Anti-Gambling Laws Cost Media Sector, SBS Adapts
Ahead of government laws banning gambling adverts, SBS has revealed new restrictions, which allow individuals to block ads categorised as wagering, alcohol or fast food on its On-Demand TV app. This is a win for viewers but the new laws could cost the media industry millions.
It is expected the media sector will lose roughly $300 million-a-year revenue from the removal of gambling ads from their broadcasts, like last year’s FIFA men’s World Cup where Tabcorp was one of its main sponsors.
Last financial year, SBS generated $173 million from advertising, up 12.7% on the year before, which combines with the $316 million it collected from the federal government.
According to SBS, the customisation of ads is a industry first and averts government intrusion into gambling advertising. However, SBS managing director James Taylor said the decision is not linked to the imminent regulations on gambling ads.
“We started with these categories; we think they are logical places to start. It’s great for audiences, for obvious reasons, but it’s great for our commercial partners too. Because it means they’re not paying to reach audiences that have no interest in their product,” Taylor said.
The new advertising option will begin in 2023 and has been embraced by two of the largest corporations in the alcohol and gambling industries, Tabcorp and Endeavour Group, Taylor said.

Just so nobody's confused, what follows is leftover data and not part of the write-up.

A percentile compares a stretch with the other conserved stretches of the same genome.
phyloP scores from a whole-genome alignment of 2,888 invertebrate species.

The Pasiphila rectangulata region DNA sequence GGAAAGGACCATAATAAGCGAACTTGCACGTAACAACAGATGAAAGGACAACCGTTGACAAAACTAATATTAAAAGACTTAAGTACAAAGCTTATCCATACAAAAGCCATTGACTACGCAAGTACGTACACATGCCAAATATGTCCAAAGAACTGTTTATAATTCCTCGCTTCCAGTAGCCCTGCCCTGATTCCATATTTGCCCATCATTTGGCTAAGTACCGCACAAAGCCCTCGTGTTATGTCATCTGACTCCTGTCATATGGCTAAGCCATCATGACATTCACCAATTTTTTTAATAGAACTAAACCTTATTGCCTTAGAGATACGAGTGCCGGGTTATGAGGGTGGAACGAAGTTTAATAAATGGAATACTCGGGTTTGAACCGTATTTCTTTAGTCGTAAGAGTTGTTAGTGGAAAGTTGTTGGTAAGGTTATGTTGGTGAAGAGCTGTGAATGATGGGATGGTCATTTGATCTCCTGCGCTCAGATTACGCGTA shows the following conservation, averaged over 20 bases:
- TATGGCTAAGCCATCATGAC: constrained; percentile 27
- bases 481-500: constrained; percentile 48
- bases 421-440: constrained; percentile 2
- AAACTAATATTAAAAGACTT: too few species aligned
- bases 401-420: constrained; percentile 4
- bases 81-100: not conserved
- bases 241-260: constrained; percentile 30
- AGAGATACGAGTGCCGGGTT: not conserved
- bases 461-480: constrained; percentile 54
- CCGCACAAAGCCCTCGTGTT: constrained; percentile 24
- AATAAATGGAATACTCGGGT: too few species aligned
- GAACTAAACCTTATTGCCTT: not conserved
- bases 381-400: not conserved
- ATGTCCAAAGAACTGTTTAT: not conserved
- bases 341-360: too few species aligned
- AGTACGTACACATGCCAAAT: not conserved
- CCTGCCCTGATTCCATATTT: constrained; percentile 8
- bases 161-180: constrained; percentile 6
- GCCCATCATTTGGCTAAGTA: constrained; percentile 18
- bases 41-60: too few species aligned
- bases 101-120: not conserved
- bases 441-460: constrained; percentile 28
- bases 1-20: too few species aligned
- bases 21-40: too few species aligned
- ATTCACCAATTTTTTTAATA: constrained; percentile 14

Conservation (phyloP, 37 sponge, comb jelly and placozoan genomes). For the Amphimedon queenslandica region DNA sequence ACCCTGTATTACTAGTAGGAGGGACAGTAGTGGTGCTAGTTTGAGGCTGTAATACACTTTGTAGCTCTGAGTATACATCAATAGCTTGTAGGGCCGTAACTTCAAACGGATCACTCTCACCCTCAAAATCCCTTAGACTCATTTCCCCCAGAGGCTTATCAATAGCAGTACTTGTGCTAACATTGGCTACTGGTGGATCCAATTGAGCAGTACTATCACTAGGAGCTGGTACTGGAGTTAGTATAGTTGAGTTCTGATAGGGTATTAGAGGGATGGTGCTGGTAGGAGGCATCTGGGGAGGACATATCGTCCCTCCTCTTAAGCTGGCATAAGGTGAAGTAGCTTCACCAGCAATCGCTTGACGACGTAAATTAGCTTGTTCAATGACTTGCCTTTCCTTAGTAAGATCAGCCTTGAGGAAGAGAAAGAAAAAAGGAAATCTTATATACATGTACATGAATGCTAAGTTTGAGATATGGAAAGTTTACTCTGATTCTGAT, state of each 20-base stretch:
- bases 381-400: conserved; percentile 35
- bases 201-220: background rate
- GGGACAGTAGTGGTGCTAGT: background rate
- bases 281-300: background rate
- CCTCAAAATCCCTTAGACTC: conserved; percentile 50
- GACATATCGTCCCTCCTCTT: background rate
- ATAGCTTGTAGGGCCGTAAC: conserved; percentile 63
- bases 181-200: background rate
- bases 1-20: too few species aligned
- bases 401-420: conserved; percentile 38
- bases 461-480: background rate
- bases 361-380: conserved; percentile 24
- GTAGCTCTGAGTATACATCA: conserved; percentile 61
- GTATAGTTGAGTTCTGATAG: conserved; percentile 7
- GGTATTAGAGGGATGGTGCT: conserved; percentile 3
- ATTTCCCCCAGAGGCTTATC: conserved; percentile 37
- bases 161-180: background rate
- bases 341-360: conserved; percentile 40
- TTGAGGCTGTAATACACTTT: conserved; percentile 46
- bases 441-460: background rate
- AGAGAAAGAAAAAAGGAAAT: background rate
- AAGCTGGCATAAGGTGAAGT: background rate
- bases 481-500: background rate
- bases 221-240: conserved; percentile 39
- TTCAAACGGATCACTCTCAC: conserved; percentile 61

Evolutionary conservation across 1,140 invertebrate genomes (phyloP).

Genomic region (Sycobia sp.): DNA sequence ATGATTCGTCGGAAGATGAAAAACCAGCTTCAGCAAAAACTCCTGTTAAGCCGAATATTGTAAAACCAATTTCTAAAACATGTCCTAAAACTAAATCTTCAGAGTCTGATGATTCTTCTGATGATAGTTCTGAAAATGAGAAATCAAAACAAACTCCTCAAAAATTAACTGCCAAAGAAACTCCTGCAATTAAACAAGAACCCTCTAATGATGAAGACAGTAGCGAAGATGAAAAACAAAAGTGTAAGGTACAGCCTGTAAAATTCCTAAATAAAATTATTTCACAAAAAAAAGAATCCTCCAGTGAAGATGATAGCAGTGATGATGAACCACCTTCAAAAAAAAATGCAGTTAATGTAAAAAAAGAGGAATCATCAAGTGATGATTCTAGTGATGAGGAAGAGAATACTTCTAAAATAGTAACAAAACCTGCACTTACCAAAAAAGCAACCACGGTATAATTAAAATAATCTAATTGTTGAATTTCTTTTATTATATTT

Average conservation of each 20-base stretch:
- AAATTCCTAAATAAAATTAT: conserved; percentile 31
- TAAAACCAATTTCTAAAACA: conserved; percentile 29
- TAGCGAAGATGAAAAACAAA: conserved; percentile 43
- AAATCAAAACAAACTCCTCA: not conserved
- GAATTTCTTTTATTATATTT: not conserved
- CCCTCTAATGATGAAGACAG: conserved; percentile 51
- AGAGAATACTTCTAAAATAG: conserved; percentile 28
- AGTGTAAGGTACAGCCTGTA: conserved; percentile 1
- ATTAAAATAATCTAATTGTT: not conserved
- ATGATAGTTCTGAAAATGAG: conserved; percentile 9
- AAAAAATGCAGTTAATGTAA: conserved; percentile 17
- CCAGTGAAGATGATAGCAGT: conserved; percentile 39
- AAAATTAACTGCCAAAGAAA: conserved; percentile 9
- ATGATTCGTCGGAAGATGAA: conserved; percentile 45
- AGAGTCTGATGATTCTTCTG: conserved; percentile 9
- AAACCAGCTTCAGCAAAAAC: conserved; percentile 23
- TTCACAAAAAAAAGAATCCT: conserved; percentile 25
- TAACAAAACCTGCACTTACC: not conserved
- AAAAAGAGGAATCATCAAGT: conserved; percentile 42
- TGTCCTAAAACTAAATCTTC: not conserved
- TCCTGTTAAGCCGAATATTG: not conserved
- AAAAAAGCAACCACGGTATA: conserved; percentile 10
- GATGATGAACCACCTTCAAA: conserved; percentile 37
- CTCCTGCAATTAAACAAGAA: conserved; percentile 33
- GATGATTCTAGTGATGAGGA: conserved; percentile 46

While other producers, such as Seven, Nine and Ten run 15 minutes of ads, SBS only runs five minutes of ads per hour.
It is expected that the new gambling regulations on advertising, which have come about due to a recent parliamentary inquiry on the effects of online gambling, will be released soon.
“The decision about which categories to include is not linked to government’s deliberations around what categories they might be imposing further or different regulation,” Taylor said.
“This is based on our observations about the categories where audiences will derive a benefit by being able to express a view about what they’d like to see.”
Taylor did not discuss the revenue loss from these categories, but he said that customer satisfaction should rise as 2% of their complaints have to do with wagering ads.
“It’s a small but passionate community of people,” Taylor said.
About 15% of the broadcaster’s total viewing last year was on SBS On Demand.
This is a more significant percentage than other free-to-air operators, however, the vast bulk of its viewers watch the live TV channel when broadcasting shows like Alone Australia, which had a record viewership in 2023.
Of the new opt-out options for viewers, Tabcorp’s marketing chief, Vanessa Sanford, said, “This is an innovative initiative that ensures advertising reaches a receptive audience.”